By the early 1900s, narratives of female virtue and encroaching sexual danger took a more prominent role. Religious groups lobbied to raise “the age at which a girl could legally consent to her own ruin” to between 16 and 18, penalizing women’s adolescent desire as if they were the children consent laws were originally written to protect.
“What a terrible weapon for evil, the elevating of the age of consent would be, when placed in the hands of a woman.”- 19th century legislator
As recounted by the historian Carolyn Cocca, Tennessee raised the age of consent to nearly 21, while other states mocked the raise—some local legislatures proposed the age of consent be upped to 81, or that all women be required to wear chastity belts. Yet such laws, intended to maintain the chastity of the young, white, and affluent, struck terror into the hearts of men seeing feminine wiles (and the invented trope of the hypersexualized women of color) as tools to be used against a man’s natural inclination. One representative from Kentucky wrote, “What a terrible weapon for evil, the elevating of the age of consent would be, when placed in the hands of a lecherous, sensual negro woman.” It would be several decades before ages of consent were applied to both men and women, and punishment reduced for young people who were around the same age.
The first and only time such statutes came to the Supreme Court, it was over the issue of gender, in 1981. The court ruled it constitutional to hold women and men to different standards when it came to criminalized sex, claiming a double standard was not “inherently suspect,” as the biological ability to carry children made sex riskier for women.
A number of measures still in effect today are similarly coded: the Clinton administration largely understood consent laws as part of social welfare programming. In further criminalizing teenaged sexuality, it hoped to lower the amount the state would spend assisting unwed mothers. Such reforms, rolling back to progressive push for more realistic consent laws during the 1970s, continued through the ‘90s. Whether the law actually prevents teenagers from sleeping together is up for debate. It certainly doesn’t keep them from sexting, as several recent instances in which consenting adolescents have been slammed with child pornography charges, have shown.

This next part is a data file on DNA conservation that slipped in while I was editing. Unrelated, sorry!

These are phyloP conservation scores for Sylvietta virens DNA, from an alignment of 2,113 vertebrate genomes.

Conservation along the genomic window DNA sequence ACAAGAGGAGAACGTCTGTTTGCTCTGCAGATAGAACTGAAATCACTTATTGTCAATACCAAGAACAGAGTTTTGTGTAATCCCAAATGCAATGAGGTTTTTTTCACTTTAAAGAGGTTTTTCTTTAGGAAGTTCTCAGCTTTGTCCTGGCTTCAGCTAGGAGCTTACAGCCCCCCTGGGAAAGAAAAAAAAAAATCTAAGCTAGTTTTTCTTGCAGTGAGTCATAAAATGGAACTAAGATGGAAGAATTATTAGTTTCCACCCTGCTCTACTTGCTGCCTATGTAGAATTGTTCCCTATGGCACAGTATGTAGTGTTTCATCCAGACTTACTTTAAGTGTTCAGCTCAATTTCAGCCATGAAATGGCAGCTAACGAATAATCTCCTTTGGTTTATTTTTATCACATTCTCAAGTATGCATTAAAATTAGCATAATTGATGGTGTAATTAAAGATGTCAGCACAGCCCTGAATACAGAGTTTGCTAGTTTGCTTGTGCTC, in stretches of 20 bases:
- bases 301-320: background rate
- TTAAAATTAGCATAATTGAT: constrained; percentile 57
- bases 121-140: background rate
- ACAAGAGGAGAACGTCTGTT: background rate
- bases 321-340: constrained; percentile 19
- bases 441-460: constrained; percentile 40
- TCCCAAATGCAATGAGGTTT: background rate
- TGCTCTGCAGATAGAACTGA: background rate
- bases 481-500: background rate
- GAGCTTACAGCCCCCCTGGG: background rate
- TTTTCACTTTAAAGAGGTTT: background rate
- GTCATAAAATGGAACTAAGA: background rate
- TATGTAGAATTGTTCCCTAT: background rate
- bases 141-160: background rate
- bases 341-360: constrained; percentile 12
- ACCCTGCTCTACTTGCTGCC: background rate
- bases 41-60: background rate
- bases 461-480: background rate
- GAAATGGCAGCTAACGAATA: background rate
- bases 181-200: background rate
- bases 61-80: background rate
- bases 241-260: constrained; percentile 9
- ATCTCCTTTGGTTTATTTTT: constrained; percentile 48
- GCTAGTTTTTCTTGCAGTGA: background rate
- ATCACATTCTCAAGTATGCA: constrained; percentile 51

Ages of consent and the behaviors they end up criminalizing are simply the clearest examples of how the state wrests control of young people’s bodies using the rhetoric of health and safety. In most parts of America (Minnesota notwithstanding) unwed teenagers can’t control their medical records, their school paperwork, or their finances without their parents making a concerted effort to emancipate them. Many don’t have access to birth control, nevermind hormones. Just last week, a senator proposed a bill in Texas that might require schools to out LGBTQ kids to their parents.
It’s something of a truism that young people tend to have more progressive values than their elders; in an America increasingly fractured along the lines of religion and identity, the chasm between generations will likely become more pressing. And, as is so often the case, the boundaries drawn by the state, touted by lawmakers as necessary protections, will be just as often used to patrol the values of the culture at large.